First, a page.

News: New Year to Bring Enlightenment to Herat
Story by Tech. Sgt. Kevin Wallace
HERAT, Afghanistan – A new school is scheduled to open in Herat City, Herat province, on the Afghan New Year 2011.
Currently, 1,500 children are enrolled to start classes at Sufiabad School March 21, making Herat City home to the 180th modern public school in the district.
“I know that now I have the opportunity to become a doctor, dentist or anything I set my mind to” said 8-year-old Mayedeh Pejman, trying to muster the conversation in English.
Her father is a Herat City journalist, and said he is proud to be sending his daughter to school, stating, “Years ago, girls didn’t have these opportunities.”
The city governor, Dr. Daoud Saba, was present at Sufiabad’s inauguration March 17, and lauded the U.S.-funded and Italian Provincial Reconstruction Team-built school as progress in the district.
“For [more than] 30 years, our country has been living in a dark age. I define darkness as illiteracy and living in a period where females have no rights,” said Saba. “Education is the main component of a modern country so we must educate ourselves, educate our children, and keep moving toward the light.”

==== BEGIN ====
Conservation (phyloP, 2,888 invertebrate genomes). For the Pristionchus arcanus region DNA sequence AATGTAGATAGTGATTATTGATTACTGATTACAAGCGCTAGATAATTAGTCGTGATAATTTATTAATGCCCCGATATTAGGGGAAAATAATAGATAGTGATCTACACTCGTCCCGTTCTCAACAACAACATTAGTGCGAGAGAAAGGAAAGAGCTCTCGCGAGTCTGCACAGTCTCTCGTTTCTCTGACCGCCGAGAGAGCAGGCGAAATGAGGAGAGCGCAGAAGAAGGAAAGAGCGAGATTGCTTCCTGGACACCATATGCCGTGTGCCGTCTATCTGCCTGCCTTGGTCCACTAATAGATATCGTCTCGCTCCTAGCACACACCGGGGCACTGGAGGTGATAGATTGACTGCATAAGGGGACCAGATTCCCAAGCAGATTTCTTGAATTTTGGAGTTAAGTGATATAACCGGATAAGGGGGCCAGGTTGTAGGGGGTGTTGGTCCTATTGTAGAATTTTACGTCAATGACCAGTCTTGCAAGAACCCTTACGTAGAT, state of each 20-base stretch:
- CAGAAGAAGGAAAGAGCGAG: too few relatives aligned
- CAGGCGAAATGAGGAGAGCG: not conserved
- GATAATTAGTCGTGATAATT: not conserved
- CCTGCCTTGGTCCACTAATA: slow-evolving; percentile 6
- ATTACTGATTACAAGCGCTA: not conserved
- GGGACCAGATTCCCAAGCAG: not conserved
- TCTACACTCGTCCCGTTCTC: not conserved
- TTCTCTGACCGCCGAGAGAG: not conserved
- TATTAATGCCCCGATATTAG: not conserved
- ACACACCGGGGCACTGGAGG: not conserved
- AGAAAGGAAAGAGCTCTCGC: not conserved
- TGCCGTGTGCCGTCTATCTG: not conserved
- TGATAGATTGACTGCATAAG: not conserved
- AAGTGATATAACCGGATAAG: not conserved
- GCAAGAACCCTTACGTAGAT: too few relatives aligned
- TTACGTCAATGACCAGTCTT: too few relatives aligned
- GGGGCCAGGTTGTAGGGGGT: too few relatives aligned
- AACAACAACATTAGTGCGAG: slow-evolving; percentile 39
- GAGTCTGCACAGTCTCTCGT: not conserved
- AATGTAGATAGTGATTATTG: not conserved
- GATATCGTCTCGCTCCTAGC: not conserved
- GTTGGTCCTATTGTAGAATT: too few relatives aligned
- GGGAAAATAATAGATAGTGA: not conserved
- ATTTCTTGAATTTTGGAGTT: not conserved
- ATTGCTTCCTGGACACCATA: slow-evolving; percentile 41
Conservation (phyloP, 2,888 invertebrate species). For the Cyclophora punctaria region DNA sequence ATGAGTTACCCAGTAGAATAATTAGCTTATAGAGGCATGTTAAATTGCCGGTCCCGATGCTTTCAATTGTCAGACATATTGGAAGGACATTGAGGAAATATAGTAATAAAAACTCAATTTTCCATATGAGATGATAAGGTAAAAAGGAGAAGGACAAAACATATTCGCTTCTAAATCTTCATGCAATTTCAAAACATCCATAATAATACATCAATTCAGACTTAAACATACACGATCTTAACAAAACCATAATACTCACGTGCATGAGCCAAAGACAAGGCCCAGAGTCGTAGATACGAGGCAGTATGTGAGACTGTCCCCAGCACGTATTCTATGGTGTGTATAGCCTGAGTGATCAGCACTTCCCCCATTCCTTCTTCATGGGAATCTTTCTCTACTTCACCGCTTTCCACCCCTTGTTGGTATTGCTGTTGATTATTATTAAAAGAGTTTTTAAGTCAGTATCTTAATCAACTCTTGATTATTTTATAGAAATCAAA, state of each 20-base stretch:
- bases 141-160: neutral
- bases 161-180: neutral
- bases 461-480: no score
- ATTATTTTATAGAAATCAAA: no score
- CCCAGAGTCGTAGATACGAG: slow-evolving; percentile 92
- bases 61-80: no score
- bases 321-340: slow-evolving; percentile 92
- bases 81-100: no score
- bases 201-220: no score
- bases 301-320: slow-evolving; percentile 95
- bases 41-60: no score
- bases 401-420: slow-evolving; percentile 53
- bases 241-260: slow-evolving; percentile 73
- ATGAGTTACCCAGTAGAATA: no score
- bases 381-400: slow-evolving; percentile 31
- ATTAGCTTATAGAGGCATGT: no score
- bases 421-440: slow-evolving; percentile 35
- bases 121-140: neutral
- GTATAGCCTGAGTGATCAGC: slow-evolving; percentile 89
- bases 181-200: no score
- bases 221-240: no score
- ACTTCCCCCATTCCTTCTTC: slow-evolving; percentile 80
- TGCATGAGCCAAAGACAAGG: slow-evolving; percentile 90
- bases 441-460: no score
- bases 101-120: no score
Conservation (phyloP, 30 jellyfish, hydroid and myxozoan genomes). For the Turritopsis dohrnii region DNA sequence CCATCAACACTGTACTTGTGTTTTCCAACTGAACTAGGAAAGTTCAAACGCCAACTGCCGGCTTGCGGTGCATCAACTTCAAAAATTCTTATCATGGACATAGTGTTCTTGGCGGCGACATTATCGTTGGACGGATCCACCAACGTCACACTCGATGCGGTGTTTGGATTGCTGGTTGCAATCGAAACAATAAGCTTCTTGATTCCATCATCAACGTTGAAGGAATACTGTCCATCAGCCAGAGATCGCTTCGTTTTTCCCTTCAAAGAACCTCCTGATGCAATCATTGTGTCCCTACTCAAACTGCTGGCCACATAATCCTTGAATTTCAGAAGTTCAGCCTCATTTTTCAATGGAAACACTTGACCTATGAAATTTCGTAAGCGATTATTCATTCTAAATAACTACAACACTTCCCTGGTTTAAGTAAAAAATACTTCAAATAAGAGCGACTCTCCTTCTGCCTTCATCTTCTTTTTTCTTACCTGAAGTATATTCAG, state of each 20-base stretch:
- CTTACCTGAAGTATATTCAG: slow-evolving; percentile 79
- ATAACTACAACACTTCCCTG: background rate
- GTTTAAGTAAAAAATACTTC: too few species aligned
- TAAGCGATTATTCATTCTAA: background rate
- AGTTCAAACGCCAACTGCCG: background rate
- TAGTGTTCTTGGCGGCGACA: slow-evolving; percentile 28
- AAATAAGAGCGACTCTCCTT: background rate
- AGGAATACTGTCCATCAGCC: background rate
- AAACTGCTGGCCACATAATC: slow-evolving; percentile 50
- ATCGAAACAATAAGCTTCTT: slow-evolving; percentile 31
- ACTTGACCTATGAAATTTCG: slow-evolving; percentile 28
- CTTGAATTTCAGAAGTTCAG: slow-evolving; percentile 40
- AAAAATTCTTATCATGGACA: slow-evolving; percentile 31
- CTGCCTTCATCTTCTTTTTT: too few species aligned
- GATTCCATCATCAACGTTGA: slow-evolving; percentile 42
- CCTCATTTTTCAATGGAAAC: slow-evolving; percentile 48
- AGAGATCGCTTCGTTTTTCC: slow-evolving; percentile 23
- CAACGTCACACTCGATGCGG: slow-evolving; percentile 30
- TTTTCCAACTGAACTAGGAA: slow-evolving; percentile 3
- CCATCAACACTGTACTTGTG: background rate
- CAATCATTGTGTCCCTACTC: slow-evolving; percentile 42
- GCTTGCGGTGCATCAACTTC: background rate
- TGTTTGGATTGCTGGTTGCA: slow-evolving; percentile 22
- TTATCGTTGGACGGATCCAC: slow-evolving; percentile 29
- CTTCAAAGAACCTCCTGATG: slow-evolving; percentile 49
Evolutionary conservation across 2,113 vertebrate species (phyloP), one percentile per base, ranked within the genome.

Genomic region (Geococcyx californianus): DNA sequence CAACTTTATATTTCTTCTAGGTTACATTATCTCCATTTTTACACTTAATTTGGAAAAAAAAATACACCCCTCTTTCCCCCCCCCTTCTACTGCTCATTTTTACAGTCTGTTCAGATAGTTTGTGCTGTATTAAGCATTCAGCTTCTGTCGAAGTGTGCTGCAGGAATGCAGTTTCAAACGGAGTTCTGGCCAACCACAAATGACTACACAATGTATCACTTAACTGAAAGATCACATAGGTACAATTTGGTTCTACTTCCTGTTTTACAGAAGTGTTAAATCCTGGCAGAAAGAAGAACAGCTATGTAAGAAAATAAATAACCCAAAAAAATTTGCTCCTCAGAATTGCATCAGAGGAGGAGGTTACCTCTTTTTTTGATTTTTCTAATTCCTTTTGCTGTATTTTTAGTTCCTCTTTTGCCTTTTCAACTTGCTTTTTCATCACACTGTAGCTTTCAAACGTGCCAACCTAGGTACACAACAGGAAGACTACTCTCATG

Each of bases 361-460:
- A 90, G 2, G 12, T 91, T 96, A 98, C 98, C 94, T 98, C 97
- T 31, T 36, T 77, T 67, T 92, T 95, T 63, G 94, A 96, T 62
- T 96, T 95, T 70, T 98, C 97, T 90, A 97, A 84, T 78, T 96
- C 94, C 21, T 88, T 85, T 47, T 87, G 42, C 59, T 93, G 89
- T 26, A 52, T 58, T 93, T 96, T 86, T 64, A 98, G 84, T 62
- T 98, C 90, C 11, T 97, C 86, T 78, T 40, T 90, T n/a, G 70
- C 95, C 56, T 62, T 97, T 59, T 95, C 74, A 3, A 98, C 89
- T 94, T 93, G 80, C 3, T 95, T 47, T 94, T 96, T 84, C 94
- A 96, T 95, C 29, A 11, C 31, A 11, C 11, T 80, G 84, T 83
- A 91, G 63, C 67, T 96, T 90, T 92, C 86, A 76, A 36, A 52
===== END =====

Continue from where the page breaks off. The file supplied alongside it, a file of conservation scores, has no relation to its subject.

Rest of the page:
Italian army Col. Antonino Inturri, Herat PRT commander, U.S. Army Maj. Garrett Jones, Camp Stone Commander’s Emergency Response Program manager, and a representative of U.S. Army Col. Ricardo Ramirez, U.S. Forces-Afghanistan Detachment West commander, were presented certificates at the inauguration for their team’s work on the project.
Inturri addressed the audience. “This new school is proof that this is a vibrant and living community,” he said. “I wish the rest of Afghanistan can develop in a manner similar to what we see here.”
Next, Jones spoke to the present children. “Education is something you will always have. No one can ever take your education from you,” he said. “Take advantage of this opportunity.”
Many plan to do that very thing.
“I’m really happy we have this new school,” said 8-year-old Khojasta Satiq, who’s never attended school before.
Satiq is one of the 500 enrolled females, and about 1,000 males are set to attend Sufiabad, which will teach children, between age 7-18, subjects like: Dari, math, history, geography, religion, English, Arabic, physics and physical education.
Progress has even touched the lives of youngsters like Satiq, who said she feels she can impact her people’s future.
“I want to be a doctor when I grow up,” said Satiq. “I want to help women in Herat City.”